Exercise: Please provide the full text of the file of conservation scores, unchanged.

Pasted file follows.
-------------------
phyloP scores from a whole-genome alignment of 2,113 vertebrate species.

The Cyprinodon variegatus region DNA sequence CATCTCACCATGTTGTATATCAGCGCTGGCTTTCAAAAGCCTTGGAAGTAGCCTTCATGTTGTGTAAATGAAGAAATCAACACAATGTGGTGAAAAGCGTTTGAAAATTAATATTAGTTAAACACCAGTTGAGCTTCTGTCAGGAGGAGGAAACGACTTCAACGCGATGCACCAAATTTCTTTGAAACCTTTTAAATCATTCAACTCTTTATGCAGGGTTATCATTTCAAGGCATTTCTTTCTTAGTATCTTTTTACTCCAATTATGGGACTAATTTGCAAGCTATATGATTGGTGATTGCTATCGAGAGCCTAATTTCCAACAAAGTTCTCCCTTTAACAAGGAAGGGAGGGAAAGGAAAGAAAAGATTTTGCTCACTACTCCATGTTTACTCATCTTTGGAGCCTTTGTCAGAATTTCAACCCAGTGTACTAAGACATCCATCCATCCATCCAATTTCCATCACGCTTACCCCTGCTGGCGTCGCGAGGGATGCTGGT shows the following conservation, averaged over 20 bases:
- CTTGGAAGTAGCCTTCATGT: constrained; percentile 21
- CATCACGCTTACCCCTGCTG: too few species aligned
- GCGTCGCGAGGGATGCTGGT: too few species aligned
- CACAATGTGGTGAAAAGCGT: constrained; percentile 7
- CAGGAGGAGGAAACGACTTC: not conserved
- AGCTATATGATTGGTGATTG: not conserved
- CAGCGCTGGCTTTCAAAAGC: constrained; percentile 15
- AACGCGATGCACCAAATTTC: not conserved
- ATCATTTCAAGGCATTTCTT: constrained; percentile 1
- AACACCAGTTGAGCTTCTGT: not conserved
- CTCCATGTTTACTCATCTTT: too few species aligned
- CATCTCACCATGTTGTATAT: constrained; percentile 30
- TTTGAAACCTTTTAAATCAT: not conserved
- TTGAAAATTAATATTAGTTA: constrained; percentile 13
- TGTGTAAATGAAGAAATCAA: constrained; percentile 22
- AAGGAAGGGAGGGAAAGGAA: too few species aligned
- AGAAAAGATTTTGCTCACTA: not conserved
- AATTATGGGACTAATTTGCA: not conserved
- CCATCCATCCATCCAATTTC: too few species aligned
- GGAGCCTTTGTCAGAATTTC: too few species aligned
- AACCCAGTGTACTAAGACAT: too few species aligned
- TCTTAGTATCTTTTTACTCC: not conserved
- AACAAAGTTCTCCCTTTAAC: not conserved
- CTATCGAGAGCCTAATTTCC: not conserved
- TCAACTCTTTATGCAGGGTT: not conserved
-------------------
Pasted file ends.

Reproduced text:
phyloP scores from a whole-genome alignment of 2,113 vertebrate species.

The Cyprinodon variegatus region DNA sequence CATCTCACCATGTTGTATATCAGCGCTGGCTTTCAAAAGCCTTGGAAGTAGCCTTCATGTTGTGTAAATGAAGAAATCAACACAATGTGGTGAAAAGCGTTTGAAAATTAATATTAGTTAAACACCAGTTGAGCTTCTGTCAGGAGGAGGAAACGACTTCAACGCGATGCACCAAATTTCTTTGAAACCTTTTAAATCATTCAACTCTTTATGCAGGGTTATCATTTCAAGGCATTTCTTTCTTAGTATCTTTTTACTCCAATTATGGGACTAATTTGCAAGCTATATGATTGGTGATTGCTATCGAGAGCCTAATTTCCAACAAAGTTCTCCCTTTAACAAGGAAGGGAGGGAAAGGAAAGAAAAGATTTTGCTCACTACTCCATGTTTACTCATCTTTGGAGCCTTTGTCAGAATTTCAACCCAGTGTACTAAGACATCCATCCATCCATCCAATTTCCATCACGCTTACCCCTGCTGGCGTCGCGAGGGATGCTGGT shows the following conservation, averaged over 20 bases:
- CTTGGAAGTAGCCTTCATGT: constrained; percentile 21
- CATCACGCTTACCCCTGCTG: too few species aligned
- GCGTCGCGAGGGATGCTGGT: too few species aligned
- CACAATGTGGTGAAAAGCGT: constrained; percentile 7
- CAGGAGGAGGAAACGACTTC: not conserved
- AGCTATATGATTGGTGATTG: not conserved
- CAGCGCTGGCTTTCAAAAGC: constrained; percentile 15
- AACGCGATGCACCAAATTTC: not conserved
- ATCATTTCAAGGCATTTCTT: constrained; percentile 1
- AACACCAGTTGAGCTTCTGT: not conserved
- CTCCATGTTTACTCATCTTT: too few species aligned
- CATCTCACCATGTTGTATAT: constrained; percentile 30
- TTTGAAACCTTTTAAATCAT: not conserved
- TTGAAAATTAATATTAGTTA: constrained; percentile 13
- TGTGTAAATGAAGAAATCAA: constrained; percentile 22
- AAGGAAGGGAGGGAAAGGAA: too few species aligned
- AGAAAAGATTTTGCTCACTA: not conserved
- AATTATGGGACTAATTTGCA: not conserved
- CCATCCATCCATCCAATTTC: too few species aligned
- GGAGCCTTTGTCAGAATTTC: too few species aligned
- AACCCAGTGTACTAAGACAT: too few species aligned
- TCTTAGTATCTTTTTACTCC: not conserved
- AACAAAGTTCTCCCTTTAAC: not conserved
- CTATCGAGAGCCTAATTTCC: not conserved
- TCAACTCTTTATGCAGGGTT: not conserved